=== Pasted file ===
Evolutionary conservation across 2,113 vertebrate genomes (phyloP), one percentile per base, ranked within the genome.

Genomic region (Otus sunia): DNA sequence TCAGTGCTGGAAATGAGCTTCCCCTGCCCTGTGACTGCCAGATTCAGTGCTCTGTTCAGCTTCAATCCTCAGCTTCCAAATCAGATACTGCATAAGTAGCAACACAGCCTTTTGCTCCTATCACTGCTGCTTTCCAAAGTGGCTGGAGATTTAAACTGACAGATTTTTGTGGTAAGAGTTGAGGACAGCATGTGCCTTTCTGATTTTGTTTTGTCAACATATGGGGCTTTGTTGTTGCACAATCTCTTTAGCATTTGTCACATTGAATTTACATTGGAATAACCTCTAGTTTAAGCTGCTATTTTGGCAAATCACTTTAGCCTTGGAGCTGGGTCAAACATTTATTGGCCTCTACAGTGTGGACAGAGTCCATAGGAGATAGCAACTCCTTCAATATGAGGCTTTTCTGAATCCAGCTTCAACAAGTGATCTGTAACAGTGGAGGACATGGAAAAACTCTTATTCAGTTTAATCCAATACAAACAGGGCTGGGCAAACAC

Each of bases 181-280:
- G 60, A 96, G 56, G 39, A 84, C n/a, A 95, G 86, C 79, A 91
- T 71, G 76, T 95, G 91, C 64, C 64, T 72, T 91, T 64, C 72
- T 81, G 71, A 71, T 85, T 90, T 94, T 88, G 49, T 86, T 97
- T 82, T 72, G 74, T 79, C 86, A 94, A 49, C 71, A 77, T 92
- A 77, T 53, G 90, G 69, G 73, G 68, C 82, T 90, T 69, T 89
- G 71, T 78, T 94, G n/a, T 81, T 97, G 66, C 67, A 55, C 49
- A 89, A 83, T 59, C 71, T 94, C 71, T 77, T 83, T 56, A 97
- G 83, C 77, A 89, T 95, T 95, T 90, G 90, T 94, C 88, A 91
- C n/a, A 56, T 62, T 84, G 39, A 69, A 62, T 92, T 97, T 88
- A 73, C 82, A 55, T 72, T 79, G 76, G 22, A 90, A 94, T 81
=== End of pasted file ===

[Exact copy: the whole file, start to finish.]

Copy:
Evolutionary conservation across 2,113 vertebrate genomes (phyloP), one percentile per base, ranked within the genome.

Genomic region (Otus sunia): DNA sequence TCAGTGCTGGAAATGAGCTTCCCCTGCCCTGTGACTGCCAGATTCAGTGCTCTGTTCAGCTTCAATCCTCAGCTTCCAAATCAGATACTGCATAAGTAGCAACACAGCCTTTTGCTCCTATCACTGCTGCTTTCCAAAGTGGCTGGAGATTTAAACTGACAGATTTTTGTGGTAAGAGTTGAGGACAGCATGTGCCTTTCTGATTTTGTTTTGTCAACATATGGGGCTTTGTTGTTGCACAATCTCTTTAGCATTTGTCACATTGAATTTACATTGGAATAACCTCTAGTTTAAGCTGCTATTTTGGCAAATCACTTTAGCCTTGGAGCTGGGTCAAACATTTATTGGCCTCTACAGTGTGGACAGAGTCCATAGGAGATAGCAACTCCTTCAATATGAGGCTTTTCTGAATCCAGCTTCAACAAGTGATCTGTAACAGTGGAGGACATGGAAAAACTCTTATTCAGTTTAATCCAATACAAACAGGGCTGGGCAAACAC

Each of bases 181-280:
- G 60, A 96, G 56, G 39, A 84, C n/a, A 95, G 86, C 79, A 91
- T 71, G 76, T 95, G 91, C 64, C 64, T 72, T 91, T 64, C 72
- T 81, G 71, A 71, T 85, T 90, T 94, T 88, G 49, T 86, T 97
- T 82, T 72, G 74, T 79, C 86, A 94, A 49, C 71, A 77, T 92
- A 77, T 53, G 90, G 69, G 73, G 68, C 82, T 90, T 69, T 89
- G 71, T 78, T 94, G n/a, T 81, T 97, G 66, C 67, A 55, C 49
- A 89, A 83, T 59, C 71, T 94, C 71, T 77, T 83, T 56, A 97
- G 83, C 77, A 89, T 95, T 95, T 90, G 90, T 94, C 88, A 91
- C n/a, A 56, T 62, T 84, G 39, A 69, A 62, T 92, T 97, T 88
- A 73, C 82, A 55, T 72, T 79, G 76, G 22, A 90, A 94, T 81